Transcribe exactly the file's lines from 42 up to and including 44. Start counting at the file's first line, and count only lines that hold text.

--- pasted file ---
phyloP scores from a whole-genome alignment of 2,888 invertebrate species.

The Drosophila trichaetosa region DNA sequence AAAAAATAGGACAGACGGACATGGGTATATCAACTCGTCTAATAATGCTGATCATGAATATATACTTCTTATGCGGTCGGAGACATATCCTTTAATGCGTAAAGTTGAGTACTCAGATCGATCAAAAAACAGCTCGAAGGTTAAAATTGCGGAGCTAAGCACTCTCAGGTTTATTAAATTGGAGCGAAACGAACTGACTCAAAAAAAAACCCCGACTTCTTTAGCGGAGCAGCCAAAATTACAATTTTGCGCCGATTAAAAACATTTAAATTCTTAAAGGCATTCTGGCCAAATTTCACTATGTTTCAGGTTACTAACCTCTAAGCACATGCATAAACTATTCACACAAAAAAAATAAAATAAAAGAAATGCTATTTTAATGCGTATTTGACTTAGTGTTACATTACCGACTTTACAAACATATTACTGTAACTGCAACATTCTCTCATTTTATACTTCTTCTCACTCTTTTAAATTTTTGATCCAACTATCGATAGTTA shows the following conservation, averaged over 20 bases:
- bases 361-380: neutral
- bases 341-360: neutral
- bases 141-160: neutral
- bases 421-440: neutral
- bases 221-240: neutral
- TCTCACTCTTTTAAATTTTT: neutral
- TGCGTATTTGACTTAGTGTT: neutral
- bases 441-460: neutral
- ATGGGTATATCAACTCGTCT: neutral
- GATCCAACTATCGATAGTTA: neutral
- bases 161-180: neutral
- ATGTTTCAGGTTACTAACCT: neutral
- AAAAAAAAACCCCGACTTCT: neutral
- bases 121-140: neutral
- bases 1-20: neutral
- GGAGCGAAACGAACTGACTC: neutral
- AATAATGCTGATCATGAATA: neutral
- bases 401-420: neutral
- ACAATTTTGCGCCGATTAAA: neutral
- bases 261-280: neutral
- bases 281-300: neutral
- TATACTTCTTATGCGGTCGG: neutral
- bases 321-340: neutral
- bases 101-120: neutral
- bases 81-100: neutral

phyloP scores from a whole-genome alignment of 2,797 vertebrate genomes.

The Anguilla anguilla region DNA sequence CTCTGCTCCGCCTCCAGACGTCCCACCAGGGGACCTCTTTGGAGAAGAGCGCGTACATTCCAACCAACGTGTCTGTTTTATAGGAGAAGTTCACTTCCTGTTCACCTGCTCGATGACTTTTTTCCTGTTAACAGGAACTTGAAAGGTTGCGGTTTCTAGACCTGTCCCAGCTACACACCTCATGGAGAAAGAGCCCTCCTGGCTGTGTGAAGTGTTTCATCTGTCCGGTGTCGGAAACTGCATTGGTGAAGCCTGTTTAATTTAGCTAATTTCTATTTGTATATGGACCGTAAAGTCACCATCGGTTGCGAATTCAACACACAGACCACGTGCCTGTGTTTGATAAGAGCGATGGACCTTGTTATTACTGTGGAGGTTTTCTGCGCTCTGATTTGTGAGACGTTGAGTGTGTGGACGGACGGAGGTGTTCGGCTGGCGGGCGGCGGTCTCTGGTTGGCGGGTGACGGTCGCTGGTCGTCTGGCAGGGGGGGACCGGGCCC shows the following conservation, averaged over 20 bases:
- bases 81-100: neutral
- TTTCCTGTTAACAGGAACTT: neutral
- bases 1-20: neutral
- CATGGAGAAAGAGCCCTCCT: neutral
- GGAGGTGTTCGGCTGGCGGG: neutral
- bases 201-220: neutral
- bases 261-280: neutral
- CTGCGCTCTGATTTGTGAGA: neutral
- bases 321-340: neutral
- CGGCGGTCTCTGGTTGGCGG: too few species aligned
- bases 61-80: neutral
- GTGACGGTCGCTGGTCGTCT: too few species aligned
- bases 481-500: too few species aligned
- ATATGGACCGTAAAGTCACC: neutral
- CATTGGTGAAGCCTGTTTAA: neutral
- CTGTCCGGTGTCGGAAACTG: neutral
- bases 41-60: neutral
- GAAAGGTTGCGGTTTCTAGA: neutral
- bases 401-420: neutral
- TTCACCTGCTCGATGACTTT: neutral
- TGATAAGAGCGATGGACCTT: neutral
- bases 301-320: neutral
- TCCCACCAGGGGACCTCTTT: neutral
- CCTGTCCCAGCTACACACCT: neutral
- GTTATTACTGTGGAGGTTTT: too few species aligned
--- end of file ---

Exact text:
- bases 481-500: too few species aligned
- ATATGGACCGTAAAGTCACC: neutral
- CATTGGTGAAGCCTGTTTAA: neutral